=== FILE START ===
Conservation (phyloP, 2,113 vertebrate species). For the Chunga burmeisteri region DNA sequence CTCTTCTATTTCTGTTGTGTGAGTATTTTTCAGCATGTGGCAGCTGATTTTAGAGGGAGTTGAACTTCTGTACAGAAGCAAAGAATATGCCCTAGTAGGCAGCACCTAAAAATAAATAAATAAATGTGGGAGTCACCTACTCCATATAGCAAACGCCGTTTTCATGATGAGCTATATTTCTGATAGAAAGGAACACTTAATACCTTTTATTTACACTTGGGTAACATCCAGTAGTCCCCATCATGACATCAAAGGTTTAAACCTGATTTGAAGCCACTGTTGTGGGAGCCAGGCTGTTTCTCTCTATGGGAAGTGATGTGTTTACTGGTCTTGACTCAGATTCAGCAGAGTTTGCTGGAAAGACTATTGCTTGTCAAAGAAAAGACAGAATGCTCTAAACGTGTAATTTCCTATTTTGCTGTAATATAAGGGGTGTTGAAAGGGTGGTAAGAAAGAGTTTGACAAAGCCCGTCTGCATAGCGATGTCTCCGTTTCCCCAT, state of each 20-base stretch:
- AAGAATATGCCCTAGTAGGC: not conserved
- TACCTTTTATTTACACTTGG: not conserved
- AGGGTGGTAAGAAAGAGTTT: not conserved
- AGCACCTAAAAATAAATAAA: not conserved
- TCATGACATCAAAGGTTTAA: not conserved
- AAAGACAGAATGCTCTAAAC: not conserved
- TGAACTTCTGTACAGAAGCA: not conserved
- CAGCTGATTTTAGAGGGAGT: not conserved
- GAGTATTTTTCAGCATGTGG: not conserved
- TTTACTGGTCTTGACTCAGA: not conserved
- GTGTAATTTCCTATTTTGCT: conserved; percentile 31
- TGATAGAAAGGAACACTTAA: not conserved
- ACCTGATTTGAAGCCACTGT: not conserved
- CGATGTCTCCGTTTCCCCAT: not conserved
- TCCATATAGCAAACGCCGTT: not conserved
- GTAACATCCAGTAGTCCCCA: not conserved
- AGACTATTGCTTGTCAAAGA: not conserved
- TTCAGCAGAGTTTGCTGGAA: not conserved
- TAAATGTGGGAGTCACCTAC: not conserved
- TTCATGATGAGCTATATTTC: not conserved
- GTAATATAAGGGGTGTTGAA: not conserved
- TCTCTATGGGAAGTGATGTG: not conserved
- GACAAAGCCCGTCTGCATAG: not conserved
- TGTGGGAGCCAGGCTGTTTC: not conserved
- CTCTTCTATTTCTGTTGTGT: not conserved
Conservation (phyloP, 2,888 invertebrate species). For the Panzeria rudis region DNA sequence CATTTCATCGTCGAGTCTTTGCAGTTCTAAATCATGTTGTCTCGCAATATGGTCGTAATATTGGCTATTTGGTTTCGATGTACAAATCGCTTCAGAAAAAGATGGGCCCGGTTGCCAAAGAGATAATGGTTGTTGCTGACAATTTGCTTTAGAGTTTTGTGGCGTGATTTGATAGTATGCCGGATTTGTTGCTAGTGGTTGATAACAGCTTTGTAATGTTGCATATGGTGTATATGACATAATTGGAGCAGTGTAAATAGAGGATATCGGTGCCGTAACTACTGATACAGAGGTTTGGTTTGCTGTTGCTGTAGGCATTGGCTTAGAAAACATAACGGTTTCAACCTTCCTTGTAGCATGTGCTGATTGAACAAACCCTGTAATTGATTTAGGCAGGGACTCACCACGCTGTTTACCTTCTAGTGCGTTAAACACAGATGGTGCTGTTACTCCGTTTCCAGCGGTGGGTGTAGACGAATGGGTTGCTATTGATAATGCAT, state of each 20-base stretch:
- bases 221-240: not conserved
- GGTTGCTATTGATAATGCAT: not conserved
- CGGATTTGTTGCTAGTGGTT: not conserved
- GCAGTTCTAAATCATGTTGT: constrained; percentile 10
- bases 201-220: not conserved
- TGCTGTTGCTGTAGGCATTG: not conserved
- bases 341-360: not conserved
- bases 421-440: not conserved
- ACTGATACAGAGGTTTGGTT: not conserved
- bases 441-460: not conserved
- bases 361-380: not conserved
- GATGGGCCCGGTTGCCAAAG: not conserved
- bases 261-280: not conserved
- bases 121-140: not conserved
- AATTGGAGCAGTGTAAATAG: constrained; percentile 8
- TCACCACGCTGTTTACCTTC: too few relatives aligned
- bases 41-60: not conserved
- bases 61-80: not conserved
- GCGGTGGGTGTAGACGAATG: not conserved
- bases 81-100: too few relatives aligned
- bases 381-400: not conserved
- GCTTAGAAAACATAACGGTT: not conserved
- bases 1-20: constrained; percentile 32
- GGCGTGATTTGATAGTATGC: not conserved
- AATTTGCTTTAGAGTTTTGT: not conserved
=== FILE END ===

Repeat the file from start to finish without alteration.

Conservation (phyloP, 2,113 vertebrate species). For the Chunga burmeisteri region DNA sequence CTCTTCTATTTCTGTTGTGTGAGTATTTTTCAGCATGTGGCAGCTGATTTTAGAGGGAGTTGAACTTCTGTACAGAAGCAAAGAATATGCCCTAGTAGGCAGCACCTAAAAATAAATAAATAAATGTGGGAGTCACCTACTCCATATAGCAAACGCCGTTTTCATGATGAGCTATATTTCTGATAGAAAGGAACACTTAATACCTTTTATTTACACTTGGGTAACATCCAGTAGTCCCCATCATGACATCAAAGGTTTAAACCTGATTTGAAGCCACTGTTGTGGGAGCCAGGCTGTTTCTCTCTATGGGAAGTGATGTGTTTACTGGTCTTGACTCAGATTCAGCAGAGTTTGCTGGAAAGACTATTGCTTGTCAAAGAAAAGACAGAATGCTCTAAACGTGTAATTTCCTATTTTGCTGTAATATAAGGGGTGTTGAAAGGGTGGTAAGAAAGAGTTTGACAAAGCCCGTCTGCATAGCGATGTCTCCGTTTCCCCAT, state of each 20-base stretch:
- AAGAATATGCCCTAGTAGGC: not conserved
- TACCTTTTATTTACACTTGG: not conserved
- AGGGTGGTAAGAAAGAGTTT: not conserved
- AGCACCTAAAAATAAATAAA: not conserved
- TCATGACATCAAAGGTTTAA: not conserved
- AAAGACAGAATGCTCTAAAC: not conserved
- TGAACTTCTGTACAGAAGCA: not conserved
- CAGCTGATTTTAGAGGGAGT: not conserved
- GAGTATTTTTCAGCATGTGG: not conserved
- TTTACTGGTCTTGACTCAGA: not conserved
- GTGTAATTTCCTATTTTGCT: conserved; percentile 31
- TGATAGAAAGGAACACTTAA: not conserved
- ACCTGATTTGAAGCCACTGT: not conserved
- CGATGTCTCCGTTTCCCCAT: not conserved
- TCCATATAGCAAACGCCGTT: not conserved
- GTAACATCCAGTAGTCCCCA: not conserved
- AGACTATTGCTTGTCAAAGA: not conserved
- TTCAGCAGAGTTTGCTGGAA: not conserved
- TAAATGTGGGAGTCACCTAC: not conserved
- TTCATGATGAGCTATATTTC: not conserved
- GTAATATAAGGGGTGTTGAA: not conserved
- TCTCTATGGGAAGTGATGTG: not conserved
- GACAAAGCCCGTCTGCATAG: not conserved
- TGTGGGAGCCAGGCTGTTTC: not conserved
- CTCTTCTATTTCTGTTGTGT: not conserved
Conservation (phyloP, 2,888 invertebrate species). For the Panzeria rudis region DNA sequence CATTTCATCGTCGAGTCTTTGCAGTTCTAAATCATGTTGTCTCGCAATATGGTCGTAATATTGGCTATTTGGTTTCGATGTACAAATCGCTTCAGAAAAAGATGGGCCCGGTTGCCAAAGAGATAATGGTTGTTGCTGACAATTTGCTTTAGAGTTTTGTGGCGTGATTTGATAGTATGCCGGATTTGTTGCTAGTGGTTGATAACAGCTTTGTAATGTTGCATATGGTGTATATGACATAATTGGAGCAGTGTAAATAGAGGATATCGGTGCCGTAACTACTGATACAGAGGTTTGGTTTGCTGTTGCTGTAGGCATTGGCTTAGAAAACATAACGGTTTCAACCTTCCTTGTAGCATGTGCTGATTGAACAAACCCTGTAATTGATTTAGGCAGGGACTCACCACGCTGTTTACCTTCTAGTGCGTTAAACACAGATGGTGCTGTTACTCCGTTTCCAGCGGTGGGTGTAGACGAATGGGTTGCTATTGATAATGCAT, state of each 20-base stretch:
- bases 221-240: not conserved
- GGTTGCTATTGATAATGCAT: not conserved
- CGGATTTGTTGCTAGTGGTT: not conserved
- GCAGTTCTAAATCATGTTGT: constrained; percentile 10
- bases 201-220: not conserved
- TGCTGTTGCTGTAGGCATTG: not conserved
- bases 341-360: not conserved
- bases 421-440: not conserved
- ACTGATACAGAGGTTTGGTT: not conserved
- bases 441-460: not conserved
- bases 361-380: not conserved
- GATGGGCCCGGTTGCCAAAG: not conserved
- bases 261-280: not conserved
- bases 121-140: not conserved
- AATTGGAGCAGTGTAAATAG: constrained; percentile 8
- TCACCACGCTGTTTACCTTC: too few relatives aligned
- bases 41-60: not conserved
- bases 61-80: not conserved
- GCGGTGGGTGTAGACGAATG: not conserved
- bases 81-100: too few relatives aligned
- bases 381-400: not conserved
- GCTTAGAAAACATAACGGTT: not conserved
- bases 1-20: constrained; percentile 32
- GGCGTGATTTGATAGTATGC: not conserved
- AATTTGCTTTAGAGTTTTGT: not conserved